Die-Level IP Integration: Why Your Next Design Could Be Via Compound Semiconductors on CMOS

DN Staff

July 9, 2015

2 Min Read
Die-Level IP Integration: Why Your Next Design Could Be Via Compound Semiconductors on CMOS

Packaged ICs comprising a single die in standard CMOS silicon technology will soon become less standard if the Defense Advanced Research Projects Agency (DARPA) and its commercial partners have their way.

Chasing Moore's law is increasingly costly, especially for low-volume applications. As a result of unfavorable value propositions (real or perceived) in sub-28 nm process nodes, die shrinks for many medium- and low-volume products may no longer be economical, despite the continued market needs for "smarter, faster, smaller."


DARPA is working to enable commercial-grade Diverse Accessible Heterogeneous Integration (DAHI). In parallel with this program, DARPA is supporting the integration of multiple dies with different functions (logic, memory, analog, MEMS) in a single IC package.

DARPA "... is developing transistor-scale heterogeneous integration processes to intimately combine advanced compound semiconductor devices, as well as other emerging materials and devices, with high-density CMOS technology."

With sub-28 nm silicon offering significant opportunities for SoC-type integration, why the need for DAHI's kind of heterogeneous integration? One answer is that it creates the opportunity for die-level IP integration.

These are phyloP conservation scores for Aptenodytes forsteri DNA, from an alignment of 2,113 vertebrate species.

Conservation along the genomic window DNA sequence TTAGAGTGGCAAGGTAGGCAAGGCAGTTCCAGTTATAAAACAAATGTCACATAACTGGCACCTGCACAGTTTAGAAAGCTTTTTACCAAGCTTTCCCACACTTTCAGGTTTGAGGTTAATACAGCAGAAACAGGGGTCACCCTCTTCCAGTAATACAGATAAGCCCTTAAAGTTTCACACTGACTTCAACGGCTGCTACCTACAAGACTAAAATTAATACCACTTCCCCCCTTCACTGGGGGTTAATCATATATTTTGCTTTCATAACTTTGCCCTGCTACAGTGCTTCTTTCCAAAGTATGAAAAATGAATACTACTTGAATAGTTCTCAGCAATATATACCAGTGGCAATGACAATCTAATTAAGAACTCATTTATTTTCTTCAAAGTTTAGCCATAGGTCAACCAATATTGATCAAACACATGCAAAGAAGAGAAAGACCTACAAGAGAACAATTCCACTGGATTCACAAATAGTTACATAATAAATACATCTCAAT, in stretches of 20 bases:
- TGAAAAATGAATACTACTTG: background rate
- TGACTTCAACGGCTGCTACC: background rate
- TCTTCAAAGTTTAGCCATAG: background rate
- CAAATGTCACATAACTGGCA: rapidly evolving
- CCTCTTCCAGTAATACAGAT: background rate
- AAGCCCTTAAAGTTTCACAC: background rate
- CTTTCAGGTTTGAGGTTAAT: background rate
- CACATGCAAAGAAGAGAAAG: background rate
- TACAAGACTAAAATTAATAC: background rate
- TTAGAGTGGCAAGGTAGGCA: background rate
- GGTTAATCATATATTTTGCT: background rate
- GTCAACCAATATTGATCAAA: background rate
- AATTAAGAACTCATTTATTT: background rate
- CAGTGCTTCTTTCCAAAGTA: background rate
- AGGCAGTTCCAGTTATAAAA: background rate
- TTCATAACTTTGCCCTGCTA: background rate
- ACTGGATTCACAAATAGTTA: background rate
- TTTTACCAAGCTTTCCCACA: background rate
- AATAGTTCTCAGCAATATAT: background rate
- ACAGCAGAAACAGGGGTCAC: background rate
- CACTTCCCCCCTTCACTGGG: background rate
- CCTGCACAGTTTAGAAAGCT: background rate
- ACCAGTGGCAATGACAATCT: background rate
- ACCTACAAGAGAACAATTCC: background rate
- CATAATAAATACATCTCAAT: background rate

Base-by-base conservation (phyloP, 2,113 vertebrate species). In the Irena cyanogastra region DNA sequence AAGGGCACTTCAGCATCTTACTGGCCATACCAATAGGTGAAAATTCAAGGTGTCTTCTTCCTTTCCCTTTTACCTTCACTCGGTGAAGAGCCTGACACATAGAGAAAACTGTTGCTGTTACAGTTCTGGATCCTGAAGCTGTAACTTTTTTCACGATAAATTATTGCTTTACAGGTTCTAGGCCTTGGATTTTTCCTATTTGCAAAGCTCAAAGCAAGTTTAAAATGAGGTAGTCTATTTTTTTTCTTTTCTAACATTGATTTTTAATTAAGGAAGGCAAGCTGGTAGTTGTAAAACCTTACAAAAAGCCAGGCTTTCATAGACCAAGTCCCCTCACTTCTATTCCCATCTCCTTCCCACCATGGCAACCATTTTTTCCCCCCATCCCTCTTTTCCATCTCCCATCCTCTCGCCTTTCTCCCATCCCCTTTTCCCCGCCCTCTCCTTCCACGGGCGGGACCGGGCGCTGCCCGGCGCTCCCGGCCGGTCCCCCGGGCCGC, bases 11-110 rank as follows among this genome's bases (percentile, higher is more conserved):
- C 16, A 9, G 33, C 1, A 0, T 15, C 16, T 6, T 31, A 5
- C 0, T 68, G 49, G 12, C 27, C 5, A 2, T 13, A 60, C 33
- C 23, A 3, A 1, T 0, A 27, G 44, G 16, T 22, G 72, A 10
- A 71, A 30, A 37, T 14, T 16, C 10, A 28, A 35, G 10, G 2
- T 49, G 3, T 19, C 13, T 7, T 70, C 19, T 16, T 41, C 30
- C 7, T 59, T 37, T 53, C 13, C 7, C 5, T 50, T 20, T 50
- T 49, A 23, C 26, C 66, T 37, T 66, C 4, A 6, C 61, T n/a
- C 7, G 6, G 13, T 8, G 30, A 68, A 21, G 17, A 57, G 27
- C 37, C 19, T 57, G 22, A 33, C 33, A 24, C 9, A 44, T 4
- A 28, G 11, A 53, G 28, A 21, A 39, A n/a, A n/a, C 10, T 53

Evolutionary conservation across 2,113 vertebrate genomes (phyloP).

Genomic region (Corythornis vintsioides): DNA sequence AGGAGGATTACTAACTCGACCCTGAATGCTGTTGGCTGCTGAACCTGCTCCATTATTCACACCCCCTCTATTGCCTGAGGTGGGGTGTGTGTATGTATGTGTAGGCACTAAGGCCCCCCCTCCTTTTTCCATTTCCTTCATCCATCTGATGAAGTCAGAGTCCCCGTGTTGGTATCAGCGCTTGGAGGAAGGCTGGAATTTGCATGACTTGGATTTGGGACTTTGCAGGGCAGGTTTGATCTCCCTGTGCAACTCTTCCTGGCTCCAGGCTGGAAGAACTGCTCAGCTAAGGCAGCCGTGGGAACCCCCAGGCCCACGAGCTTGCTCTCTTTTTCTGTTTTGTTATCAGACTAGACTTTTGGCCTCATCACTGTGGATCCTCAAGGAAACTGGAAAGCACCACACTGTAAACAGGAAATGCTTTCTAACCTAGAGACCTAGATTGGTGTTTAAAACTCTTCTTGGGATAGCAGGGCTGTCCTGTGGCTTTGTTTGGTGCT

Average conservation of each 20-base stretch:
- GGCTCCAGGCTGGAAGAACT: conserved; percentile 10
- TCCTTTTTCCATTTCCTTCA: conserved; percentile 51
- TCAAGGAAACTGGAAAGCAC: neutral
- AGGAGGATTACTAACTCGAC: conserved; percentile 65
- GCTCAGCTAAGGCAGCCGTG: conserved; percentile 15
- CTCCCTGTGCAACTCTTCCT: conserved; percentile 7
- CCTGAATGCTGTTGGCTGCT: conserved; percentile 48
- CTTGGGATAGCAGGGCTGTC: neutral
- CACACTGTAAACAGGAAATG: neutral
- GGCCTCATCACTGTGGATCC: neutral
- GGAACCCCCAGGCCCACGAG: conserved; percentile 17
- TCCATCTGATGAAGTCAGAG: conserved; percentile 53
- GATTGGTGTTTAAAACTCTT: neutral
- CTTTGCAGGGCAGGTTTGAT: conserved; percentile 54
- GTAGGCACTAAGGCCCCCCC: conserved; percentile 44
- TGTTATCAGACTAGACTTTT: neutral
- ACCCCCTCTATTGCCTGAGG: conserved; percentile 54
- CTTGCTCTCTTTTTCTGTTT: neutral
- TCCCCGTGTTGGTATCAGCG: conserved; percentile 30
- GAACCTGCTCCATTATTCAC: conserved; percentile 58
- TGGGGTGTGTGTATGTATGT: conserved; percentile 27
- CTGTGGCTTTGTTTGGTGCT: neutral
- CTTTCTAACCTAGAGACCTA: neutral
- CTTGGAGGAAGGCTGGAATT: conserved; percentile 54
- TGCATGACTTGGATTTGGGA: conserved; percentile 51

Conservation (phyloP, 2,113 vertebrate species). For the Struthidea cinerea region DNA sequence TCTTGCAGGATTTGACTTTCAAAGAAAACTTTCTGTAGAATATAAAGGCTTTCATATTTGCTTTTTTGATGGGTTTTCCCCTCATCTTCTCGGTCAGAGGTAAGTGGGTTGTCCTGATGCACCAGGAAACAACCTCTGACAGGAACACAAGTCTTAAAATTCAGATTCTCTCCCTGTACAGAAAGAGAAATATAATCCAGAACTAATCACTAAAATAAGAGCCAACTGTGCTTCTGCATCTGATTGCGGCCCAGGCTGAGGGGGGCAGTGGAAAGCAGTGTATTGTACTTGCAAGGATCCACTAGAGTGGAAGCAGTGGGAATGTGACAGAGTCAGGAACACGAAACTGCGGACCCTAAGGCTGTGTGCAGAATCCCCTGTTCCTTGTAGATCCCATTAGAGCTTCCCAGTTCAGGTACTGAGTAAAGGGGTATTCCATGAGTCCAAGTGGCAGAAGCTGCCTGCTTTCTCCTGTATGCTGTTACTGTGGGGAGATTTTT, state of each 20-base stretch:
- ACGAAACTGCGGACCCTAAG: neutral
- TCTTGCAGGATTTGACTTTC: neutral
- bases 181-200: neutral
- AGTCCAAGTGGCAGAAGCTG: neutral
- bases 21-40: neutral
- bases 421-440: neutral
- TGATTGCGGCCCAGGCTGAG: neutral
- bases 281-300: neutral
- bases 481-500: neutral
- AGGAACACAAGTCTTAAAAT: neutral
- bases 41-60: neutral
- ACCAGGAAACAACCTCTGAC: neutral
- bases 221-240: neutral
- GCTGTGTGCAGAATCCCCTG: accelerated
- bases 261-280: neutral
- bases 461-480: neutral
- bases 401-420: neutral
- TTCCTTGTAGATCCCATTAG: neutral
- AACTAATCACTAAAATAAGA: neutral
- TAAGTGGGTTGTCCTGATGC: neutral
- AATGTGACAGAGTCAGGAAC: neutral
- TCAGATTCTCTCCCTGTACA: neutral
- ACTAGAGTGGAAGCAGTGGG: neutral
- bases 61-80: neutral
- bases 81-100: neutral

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In one example, DARPA is working to heterogeneously integrate indium phosphide "chiplets" with trailing-edge CMOS (130 nm process node; 200 mm wafers) in order to achieve advanced process node performance without the advanced process node cost.

This combines the main strength of CMOS silicon, high levels of integration, with the high electron mobility benefit of indium phosphide, giving InP-based designs the edge in transistor speed compared to CMOS.

While the DAHI efforts are ideal for high-value applications, compound semiconductors are unlikely to become an alternative for implementing heterogeneous functions in low-end Internet of Things devices. Instead, multi-die silicon device packaging technology is more likely to fit the bill.

Historically, EDA vendors and IC designers were only concerned about implementing their ideas in a single die and saw IC packaging as a simple, almost negligible, manufacturing step.

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